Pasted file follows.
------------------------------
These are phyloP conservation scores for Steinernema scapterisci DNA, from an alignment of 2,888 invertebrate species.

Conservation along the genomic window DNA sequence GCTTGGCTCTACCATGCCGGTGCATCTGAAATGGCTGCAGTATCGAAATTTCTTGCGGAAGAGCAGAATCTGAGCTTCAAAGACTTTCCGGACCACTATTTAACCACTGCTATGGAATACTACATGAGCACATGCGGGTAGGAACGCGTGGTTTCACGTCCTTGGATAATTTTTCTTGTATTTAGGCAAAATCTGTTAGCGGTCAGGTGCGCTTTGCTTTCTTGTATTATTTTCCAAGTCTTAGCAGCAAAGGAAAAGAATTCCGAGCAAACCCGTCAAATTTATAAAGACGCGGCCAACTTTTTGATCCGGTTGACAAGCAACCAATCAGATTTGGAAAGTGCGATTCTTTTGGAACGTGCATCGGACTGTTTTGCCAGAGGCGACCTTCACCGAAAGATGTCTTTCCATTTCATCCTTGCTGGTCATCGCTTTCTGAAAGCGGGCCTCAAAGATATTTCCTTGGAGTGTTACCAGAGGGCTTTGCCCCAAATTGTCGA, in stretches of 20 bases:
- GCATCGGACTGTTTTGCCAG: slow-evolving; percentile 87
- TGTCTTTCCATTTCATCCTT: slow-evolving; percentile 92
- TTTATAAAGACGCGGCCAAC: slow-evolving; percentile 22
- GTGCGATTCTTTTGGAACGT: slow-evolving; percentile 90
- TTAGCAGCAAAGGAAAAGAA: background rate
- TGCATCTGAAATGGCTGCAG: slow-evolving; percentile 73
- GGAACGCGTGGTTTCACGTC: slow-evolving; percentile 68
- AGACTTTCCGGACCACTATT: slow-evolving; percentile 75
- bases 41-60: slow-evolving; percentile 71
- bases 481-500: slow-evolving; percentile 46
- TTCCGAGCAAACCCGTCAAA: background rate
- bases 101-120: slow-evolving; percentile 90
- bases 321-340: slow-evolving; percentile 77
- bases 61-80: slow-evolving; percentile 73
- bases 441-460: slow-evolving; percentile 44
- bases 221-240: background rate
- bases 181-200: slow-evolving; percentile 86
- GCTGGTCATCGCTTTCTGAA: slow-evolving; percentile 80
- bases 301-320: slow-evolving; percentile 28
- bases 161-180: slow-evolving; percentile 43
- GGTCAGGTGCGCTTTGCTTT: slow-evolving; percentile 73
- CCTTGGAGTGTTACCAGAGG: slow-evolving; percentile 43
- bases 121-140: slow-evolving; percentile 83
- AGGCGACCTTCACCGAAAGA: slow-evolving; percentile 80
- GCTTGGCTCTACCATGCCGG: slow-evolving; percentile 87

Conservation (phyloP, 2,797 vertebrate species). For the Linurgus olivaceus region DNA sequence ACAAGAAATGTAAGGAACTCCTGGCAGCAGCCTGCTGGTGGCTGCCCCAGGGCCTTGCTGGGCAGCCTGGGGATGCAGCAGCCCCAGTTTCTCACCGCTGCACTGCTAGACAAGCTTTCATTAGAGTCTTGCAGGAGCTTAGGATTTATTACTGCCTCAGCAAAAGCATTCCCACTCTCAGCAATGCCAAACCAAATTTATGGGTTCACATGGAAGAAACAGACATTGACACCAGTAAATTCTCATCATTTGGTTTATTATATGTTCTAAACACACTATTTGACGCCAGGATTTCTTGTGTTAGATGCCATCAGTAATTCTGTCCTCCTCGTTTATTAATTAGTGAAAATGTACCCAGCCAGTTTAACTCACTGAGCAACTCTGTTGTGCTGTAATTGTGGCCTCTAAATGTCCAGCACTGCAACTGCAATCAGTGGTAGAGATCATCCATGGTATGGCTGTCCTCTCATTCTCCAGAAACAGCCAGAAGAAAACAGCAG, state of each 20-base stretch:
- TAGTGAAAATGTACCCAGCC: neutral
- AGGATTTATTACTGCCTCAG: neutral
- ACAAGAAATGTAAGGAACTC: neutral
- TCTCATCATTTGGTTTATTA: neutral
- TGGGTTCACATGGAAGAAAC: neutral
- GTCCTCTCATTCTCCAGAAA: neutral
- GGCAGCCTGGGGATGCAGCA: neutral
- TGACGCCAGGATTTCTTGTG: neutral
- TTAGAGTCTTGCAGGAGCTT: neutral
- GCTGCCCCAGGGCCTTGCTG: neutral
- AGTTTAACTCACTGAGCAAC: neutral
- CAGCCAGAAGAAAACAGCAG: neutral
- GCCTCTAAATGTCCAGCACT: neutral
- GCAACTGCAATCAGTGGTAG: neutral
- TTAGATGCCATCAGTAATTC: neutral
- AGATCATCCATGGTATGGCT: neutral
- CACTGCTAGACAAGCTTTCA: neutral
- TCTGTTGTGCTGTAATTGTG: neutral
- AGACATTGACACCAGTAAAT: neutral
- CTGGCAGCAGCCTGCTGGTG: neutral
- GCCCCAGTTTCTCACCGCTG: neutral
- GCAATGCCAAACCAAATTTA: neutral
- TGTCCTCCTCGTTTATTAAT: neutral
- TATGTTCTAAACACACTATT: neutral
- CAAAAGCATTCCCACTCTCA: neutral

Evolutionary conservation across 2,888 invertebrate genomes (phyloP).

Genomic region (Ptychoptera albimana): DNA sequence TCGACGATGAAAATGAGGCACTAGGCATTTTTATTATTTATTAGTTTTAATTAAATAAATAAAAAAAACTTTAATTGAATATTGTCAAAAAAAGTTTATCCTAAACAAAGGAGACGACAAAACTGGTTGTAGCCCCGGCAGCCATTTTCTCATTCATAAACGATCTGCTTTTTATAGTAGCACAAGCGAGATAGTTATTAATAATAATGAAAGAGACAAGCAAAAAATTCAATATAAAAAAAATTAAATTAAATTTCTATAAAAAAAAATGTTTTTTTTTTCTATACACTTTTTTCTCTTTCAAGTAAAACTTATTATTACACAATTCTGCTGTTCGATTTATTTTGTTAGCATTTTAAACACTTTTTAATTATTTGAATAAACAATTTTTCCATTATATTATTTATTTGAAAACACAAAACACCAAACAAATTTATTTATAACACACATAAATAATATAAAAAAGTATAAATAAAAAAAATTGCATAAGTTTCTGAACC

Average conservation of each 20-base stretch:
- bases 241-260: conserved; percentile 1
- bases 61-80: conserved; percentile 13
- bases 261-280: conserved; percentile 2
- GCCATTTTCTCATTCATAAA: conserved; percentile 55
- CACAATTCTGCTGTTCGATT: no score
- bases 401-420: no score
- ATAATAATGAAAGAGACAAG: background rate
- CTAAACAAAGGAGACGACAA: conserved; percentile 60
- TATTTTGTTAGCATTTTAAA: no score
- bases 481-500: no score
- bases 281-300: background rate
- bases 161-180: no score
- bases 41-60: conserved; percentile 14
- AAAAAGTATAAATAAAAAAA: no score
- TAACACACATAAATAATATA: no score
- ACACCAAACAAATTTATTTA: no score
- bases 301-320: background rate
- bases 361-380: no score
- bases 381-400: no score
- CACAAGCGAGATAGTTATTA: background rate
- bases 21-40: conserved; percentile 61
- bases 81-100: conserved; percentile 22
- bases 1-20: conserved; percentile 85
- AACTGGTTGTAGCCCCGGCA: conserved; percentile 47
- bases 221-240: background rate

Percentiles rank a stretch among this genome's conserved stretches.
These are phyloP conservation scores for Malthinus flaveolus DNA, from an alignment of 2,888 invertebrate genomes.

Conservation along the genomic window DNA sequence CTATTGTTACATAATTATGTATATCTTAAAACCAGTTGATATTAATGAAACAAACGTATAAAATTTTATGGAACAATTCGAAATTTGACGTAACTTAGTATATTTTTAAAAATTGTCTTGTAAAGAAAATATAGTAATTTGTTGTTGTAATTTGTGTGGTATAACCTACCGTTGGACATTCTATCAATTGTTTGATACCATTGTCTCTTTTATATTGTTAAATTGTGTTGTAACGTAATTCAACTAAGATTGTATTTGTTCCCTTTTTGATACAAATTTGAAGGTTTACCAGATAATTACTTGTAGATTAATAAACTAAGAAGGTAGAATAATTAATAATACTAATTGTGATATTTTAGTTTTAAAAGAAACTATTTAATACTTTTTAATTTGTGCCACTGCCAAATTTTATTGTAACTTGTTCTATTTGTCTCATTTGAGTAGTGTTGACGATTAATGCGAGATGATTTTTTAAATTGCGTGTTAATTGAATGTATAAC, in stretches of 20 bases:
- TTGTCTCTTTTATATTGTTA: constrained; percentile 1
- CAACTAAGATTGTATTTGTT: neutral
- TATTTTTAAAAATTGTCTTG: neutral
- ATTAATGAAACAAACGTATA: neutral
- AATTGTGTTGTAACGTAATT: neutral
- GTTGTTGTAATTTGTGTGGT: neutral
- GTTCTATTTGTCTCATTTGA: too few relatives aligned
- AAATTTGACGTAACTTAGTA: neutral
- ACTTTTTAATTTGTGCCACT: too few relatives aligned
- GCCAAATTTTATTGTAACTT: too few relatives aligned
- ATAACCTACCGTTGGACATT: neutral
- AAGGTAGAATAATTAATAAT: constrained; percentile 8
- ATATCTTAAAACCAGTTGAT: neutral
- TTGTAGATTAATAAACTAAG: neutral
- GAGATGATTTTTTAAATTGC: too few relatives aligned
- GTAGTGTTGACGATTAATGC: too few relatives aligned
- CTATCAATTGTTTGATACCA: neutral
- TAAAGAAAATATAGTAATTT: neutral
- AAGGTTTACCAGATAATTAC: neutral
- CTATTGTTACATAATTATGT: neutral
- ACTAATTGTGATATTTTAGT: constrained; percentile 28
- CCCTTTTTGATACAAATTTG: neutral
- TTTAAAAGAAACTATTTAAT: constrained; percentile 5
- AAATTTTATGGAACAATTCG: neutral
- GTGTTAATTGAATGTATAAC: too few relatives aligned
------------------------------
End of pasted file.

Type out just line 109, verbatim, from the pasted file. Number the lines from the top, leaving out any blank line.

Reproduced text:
- GTGTTAATTGAATGTATAAC: too few relatives aligned